Funding for this project is provided by the National Historical Publications and Records Commission, the granting agency of the United States National Archives and Records Administration. The Michigan Tech Archives is a department of the J. Robert Van Pelt and John and Ruanne Opie Library and is located in the library building in the heart of the Michigan Tech campus in Houghton, Michigan. For further information, contact the Archives at 906-487-2505 or at copper@mtu.edu.


Historical Collections Now Searchable

A group of new online search tools has enhanced the search and discovery of historical records in the collections of the Michigan Technological University Archives and Copper Country Historical Collections in Houghton, Michigan. The improved access is the result of a two-year project to improve description of the Archives’ extensive holdings of regional manuscript material. The initiative was funded through a $167,600 grant from the National Historical Records and Publications Commission, a division of the National Archives and Records Administration.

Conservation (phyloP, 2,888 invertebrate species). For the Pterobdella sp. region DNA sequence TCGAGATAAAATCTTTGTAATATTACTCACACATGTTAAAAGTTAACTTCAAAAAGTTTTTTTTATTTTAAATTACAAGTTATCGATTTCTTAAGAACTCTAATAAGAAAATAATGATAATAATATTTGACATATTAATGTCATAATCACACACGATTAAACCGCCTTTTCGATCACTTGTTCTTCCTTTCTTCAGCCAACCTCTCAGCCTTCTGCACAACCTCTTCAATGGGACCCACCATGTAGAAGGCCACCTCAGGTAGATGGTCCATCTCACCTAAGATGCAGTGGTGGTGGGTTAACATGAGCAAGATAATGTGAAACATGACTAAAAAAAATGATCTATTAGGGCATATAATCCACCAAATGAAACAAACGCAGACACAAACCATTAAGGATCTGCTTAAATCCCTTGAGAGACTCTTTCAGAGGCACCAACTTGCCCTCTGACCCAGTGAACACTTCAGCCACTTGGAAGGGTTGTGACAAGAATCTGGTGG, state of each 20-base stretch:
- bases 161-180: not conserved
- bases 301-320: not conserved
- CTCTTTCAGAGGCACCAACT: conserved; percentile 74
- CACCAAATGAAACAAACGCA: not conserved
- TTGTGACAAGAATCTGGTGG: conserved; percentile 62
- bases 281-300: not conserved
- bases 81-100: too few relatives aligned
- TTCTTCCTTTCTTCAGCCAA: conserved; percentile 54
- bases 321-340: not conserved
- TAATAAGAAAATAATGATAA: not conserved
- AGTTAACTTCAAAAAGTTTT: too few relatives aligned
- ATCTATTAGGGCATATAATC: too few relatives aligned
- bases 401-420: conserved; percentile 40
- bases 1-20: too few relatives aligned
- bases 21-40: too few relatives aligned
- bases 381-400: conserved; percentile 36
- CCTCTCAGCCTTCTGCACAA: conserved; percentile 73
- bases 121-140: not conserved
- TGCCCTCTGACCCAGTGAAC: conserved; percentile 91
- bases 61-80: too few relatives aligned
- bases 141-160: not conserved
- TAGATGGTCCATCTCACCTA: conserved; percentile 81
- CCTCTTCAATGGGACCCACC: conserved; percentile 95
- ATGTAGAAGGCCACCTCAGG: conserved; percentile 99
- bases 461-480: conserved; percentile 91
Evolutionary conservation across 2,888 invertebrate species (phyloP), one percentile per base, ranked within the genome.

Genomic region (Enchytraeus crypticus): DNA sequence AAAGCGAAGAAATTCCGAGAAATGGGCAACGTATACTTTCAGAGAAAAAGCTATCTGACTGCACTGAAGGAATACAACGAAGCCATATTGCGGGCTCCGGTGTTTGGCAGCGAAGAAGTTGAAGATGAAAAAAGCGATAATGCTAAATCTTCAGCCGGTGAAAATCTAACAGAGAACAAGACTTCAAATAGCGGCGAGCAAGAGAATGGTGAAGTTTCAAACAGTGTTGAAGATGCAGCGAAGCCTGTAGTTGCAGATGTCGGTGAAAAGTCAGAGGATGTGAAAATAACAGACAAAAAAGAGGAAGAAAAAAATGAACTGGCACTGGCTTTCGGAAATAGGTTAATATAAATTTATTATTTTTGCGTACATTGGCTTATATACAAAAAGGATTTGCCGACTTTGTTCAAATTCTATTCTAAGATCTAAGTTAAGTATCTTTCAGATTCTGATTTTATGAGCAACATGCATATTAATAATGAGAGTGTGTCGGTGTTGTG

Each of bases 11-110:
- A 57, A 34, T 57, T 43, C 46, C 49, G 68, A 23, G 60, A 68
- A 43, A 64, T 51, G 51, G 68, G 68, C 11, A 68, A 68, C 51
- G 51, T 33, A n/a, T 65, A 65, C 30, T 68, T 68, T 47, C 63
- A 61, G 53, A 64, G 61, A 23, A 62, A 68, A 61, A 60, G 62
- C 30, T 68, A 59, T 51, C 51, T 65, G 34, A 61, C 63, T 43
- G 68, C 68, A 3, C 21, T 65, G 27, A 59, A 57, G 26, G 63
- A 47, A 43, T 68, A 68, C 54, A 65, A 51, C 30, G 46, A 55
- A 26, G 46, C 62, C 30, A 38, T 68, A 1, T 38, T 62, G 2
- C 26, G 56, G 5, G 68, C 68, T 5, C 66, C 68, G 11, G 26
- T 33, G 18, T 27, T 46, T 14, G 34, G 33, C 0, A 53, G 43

During the project, Archives’ staff conducted a box-by-box survey of its entire collection, totaling more than 7,000 cubic feet and including personal papers, diaries, organizational records, business materials, mining company records, maps, newspapers, and other historical documents. The project identified more than 700 discrete collections and created standardized descriptions providing information about the size, content, and dates of coverage for each collection.